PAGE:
Friday, October 10, 2008

Great Moments in Terrible Filmmaking: The Wicker Man

Relatively few people these days have seen the creepy original production of The Wicker Man, a 1973 British movie in which a puritanical policeman travels to an isolated English island to search for a missing girl. The islanders, pagans who make their livings growing fruit, claim the girl never existed. Angered by the rituals and open sexuality he sees on the island, Christopher Woodward stomps about the town, doggedly pursuing the girl, convinced she's about to be sacrificed to pagan gods in order to ensure a good harvest.

It works because the community feels so alien, the sexuality is at once enticing and repulsive, and Woodward is at once off-putting (with his condemnation of the islanders) and sympathetic (his concern for the girl is genuine and he seems purposely harassed by the islanders). And the great ending, one of the great twists of all time, is so shocking and so horrifying that you can't not have the heebie-jeebies after it's done (video of the original ending here.

In remaking the cult classic for American audiences, Neil LaBute takes out all the conflict between Christianity and Paganism, all the sex, and all the good acting and replace them with rampant misogynist. What was he left with? Perhaps the worst movie of the past five years, an island, and a big wicker man. In LaBute's version, a traumatized California motorcycle cop, played by Nic Cage, goes to a small Oregon island (a little outside his jurisdiction) to find a girl who may be his daughter. There, he finds a coven of women who have established a pagan matriarchy, run by Sister Summerisle. The men are timid and silent, presumably henpecked away to nothingness, while the women run roughshod over them.

In his quest, Cage's cop bears little resemblance to Woodward's original. For one thing, he isn't religious. Instead, he's a lout and a boor who threatens the women and children with arrest, calling a classroom of 10 year olds a bunch of little liars. And he's violent, repeatedly beating the local women with no warning and no discernible purpose. But on LaBute's island, the women are simply getting what they deserve, as a bunch of man-hating, manipulative shrews. Cage is somehow supposed to be heroic as he drop-kicks Leelee Sobieski into a wall, taking out men's collective frustration for those who aren't man enough to hit their own wives, girlfriends, sisters, etc who emasculate them. Indeed, Cage's cop is probably not supposed to be a good guy in the classic sense, but his nemeses are so evil as to make him seem so much the better.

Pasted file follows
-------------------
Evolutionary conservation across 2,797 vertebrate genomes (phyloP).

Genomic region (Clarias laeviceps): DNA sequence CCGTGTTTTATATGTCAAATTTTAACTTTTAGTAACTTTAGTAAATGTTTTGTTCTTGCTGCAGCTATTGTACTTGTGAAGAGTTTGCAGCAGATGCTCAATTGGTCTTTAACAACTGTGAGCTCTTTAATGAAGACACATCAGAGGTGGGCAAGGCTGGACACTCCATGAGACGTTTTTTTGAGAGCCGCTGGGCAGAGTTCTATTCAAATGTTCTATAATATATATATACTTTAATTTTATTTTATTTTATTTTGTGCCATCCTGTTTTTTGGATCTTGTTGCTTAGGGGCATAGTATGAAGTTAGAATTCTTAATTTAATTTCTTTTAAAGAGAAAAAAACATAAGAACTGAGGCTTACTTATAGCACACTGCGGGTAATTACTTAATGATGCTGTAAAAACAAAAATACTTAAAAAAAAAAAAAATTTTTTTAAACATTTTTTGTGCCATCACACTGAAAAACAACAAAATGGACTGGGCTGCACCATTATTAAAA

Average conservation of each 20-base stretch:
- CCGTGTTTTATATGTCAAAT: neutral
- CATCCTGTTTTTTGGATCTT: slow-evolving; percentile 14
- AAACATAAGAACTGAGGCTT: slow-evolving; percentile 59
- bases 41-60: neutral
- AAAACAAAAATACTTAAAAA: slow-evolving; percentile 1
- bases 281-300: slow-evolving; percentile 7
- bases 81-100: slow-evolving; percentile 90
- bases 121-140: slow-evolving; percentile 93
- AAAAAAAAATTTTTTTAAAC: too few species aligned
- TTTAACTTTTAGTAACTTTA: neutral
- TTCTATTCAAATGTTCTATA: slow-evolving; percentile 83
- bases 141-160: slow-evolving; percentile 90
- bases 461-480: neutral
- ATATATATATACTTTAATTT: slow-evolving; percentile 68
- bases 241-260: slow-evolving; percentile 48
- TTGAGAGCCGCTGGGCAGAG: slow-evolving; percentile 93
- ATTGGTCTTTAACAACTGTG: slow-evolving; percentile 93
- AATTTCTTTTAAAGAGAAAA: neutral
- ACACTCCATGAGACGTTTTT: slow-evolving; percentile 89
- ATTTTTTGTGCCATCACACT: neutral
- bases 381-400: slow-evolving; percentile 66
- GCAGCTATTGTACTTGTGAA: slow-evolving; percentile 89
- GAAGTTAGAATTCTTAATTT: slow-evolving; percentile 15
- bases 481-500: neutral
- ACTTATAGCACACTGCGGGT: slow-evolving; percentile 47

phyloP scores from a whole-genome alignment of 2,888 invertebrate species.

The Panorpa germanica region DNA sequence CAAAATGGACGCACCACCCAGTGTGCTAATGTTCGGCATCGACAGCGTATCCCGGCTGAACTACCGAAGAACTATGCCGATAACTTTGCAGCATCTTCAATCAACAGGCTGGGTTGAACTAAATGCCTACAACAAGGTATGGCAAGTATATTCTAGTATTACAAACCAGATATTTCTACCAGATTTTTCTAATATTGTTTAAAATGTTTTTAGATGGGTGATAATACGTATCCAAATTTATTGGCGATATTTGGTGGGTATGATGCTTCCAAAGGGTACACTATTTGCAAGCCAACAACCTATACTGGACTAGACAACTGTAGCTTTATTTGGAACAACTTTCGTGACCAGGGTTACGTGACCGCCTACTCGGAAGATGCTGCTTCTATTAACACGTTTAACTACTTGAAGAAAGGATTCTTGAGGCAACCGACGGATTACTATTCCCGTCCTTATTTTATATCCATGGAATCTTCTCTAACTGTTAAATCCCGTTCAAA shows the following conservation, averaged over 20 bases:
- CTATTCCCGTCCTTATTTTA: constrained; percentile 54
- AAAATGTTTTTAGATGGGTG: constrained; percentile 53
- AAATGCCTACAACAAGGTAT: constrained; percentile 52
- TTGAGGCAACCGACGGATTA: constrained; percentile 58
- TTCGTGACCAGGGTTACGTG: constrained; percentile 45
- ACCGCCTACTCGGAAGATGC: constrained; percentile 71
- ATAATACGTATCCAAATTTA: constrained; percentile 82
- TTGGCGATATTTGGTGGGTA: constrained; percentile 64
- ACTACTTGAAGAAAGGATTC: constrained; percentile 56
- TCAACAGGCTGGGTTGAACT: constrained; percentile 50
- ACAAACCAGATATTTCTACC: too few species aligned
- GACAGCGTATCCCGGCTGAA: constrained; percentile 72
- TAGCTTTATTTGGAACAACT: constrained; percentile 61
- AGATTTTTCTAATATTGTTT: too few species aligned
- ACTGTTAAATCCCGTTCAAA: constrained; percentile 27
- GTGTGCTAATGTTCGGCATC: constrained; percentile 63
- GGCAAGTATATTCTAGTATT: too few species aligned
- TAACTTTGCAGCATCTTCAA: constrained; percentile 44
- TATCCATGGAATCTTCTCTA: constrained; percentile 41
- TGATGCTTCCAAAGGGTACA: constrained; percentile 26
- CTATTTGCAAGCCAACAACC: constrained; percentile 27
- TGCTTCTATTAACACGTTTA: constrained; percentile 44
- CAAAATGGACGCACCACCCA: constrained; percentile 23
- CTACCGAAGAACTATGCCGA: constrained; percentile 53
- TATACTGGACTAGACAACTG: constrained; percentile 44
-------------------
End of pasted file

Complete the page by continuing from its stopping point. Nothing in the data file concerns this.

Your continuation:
In the end, what makes this movie terrible isn't the terrible acting and non-sensical plot; those are simply what make the film stupid and ripe for parody. The plot holes are numerous: Why does Cage feel like only he can go out to this island, and refuses to include other law enforcement? Why does he continue to insist he has the right to arrest people outside of his jurisdiction? How did he not see those bee hives? And Cage is a one-man lollapalooza of terrible acting. For someone who has made memorable turns in truly good (or at least enjoyable) movies (Lord of War, Matchstick Men, Adaptation, Bringing Out the Dead, Face/Off, Con Air, The Rock), how has this guy been at the center of so many terrible films (an endless list that this movie should rocket to the top of). See the clips at the end for an example of just how bad Cage gets in this role.

But it's really the warped view of masculinity that makes the newest version of The Wicker Man so unbearable to watch. It's a modern Birth of a Nation, with women replacing African Americans. What happens when women finally are put in charge? The film argues they destroy any and all masculinity that threatens their dominance. It's a hateful and sad film, though at the same time stupid and not worth your time. So why is The Common Man writing about it? Why is he wasting your time? Frankly, he feels the need to justify the hour and twenty minutes of his life he'll never get back, and this helps him rationalize it. Where is Mystery Science Theater 3000 when you need it?

P.S. For those of you who are not faint of heart, The Common Man is including the "best" scenes from the film. Enjoy:

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